# local Extrema, Absolute Extrema, antiderivatives

• Nov 18th 2009, 08:32 PM
Johnny Walker Black
local Extrema, Absolute Extrema, antiderivatives
1)State the intervals on which f(x)=cos(x) - sin(x) is increasing and decreasing on the interval [- , ] , and name all the local extrema.

(i don't know where to start on this problem.)

ANSWER: Increasing on [-∏ , -∏/4) and (3∏/4]; decreasing on (-∏/4 , 3∏/4).
Rel max (-∏/4 , √2) Rel min (3∏/4 , -√2).

2) Find the absolute extrema of f(x)=sin(x) - cos(x) on the interval [0,∏]
f'(x)=-cos(x) + sin(x)
g(0)=0
g(∏)=1
This is where i'm stuck.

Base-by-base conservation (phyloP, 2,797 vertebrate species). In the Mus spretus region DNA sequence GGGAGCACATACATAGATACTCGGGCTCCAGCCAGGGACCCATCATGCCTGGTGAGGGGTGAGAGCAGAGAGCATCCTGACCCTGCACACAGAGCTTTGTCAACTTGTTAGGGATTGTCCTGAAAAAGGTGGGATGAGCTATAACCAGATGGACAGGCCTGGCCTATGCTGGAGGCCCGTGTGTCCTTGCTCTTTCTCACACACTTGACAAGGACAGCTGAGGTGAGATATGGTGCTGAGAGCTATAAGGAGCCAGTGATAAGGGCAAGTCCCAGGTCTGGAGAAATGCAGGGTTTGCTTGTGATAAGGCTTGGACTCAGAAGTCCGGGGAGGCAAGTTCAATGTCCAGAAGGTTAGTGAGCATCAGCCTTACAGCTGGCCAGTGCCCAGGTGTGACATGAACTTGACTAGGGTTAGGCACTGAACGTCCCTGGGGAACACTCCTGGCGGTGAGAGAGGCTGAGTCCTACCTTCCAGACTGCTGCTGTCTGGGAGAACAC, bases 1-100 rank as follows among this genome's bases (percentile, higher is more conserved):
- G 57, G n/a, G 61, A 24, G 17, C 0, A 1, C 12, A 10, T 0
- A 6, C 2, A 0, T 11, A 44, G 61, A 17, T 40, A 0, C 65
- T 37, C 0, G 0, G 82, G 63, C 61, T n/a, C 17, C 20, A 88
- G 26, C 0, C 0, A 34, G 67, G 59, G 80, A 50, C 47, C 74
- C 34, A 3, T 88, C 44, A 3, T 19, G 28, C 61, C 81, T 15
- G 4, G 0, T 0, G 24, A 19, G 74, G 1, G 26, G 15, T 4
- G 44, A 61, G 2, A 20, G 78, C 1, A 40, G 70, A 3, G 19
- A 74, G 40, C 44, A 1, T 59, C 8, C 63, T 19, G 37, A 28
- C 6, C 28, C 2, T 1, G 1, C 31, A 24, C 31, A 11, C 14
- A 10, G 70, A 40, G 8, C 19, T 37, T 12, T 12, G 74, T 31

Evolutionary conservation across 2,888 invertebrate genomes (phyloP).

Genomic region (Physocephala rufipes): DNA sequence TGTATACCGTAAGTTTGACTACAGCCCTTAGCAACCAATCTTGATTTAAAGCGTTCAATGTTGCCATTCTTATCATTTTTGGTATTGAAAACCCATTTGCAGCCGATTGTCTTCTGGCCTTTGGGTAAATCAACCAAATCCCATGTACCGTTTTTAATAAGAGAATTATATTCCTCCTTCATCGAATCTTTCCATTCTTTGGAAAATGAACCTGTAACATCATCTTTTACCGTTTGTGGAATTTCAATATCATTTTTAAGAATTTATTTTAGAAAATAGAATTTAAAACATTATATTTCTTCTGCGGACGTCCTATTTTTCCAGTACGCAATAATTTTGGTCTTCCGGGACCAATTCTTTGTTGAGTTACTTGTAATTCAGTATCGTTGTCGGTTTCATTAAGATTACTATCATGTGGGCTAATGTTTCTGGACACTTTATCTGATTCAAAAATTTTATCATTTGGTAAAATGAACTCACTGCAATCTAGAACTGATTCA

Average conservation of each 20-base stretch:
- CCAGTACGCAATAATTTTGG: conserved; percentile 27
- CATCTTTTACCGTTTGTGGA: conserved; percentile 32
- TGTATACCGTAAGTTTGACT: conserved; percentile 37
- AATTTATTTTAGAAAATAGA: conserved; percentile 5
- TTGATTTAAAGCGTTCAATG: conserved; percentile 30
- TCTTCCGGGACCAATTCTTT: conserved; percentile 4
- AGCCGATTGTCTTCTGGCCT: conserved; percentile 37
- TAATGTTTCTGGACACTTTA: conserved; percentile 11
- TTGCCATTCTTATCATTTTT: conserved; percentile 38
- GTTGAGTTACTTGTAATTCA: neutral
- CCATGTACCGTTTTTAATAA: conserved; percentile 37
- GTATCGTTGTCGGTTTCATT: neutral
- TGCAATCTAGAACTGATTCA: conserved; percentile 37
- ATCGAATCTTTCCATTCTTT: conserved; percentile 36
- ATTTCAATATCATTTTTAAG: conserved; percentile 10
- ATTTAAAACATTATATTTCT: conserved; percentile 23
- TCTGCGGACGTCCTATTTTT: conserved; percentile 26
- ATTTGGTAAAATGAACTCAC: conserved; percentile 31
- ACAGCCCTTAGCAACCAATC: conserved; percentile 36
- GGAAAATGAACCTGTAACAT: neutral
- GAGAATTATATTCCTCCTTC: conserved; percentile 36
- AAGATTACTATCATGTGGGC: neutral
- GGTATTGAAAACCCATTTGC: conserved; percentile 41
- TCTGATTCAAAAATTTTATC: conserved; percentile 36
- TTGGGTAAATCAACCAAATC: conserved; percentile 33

ANSWER: Abs max √2 at x=3∏/4

3) Use the given information to find f. f'(x)= 3x² -x + 4 f(1)=2
f(x)= x³ -½x² + 4x + c
1 + -½ + 4 + c and f(1) = 2
This is where i stopped. How did my professor get f(x) = x³ -½x² + 4x -5/2 ??

ANSWER: f(x) = x³ -½x² + 4x - ⁵⁄₂

Need Help! Thanks everyone!
• Nov 18th 2009, 11:22 PM
earboth
Quote:

Originally Posted by Johnny Walker Black
...
3) Use the given information to find f. f'(x)= 3x² -x + 4 f(1)=2
f(x)= x³ -½x² + 4x + c
1 + -½ + 4 + c and f(1) = 2
This is where i stopped. How did my professor get f(x) = x³ -½x² + 4x -5/2 ??

ANSWER: f(x) = x³ -½x² + 4x - ⁵⁄₂

From

$f(x)=x^3-\frac12 x^2+4x+c$ you'll get

$f(1)=2=1-\frac12+4+c~\implies~2=5-\frac12+c~\implies~2-5+\frac12 = c$

and you'll see that your prof is right.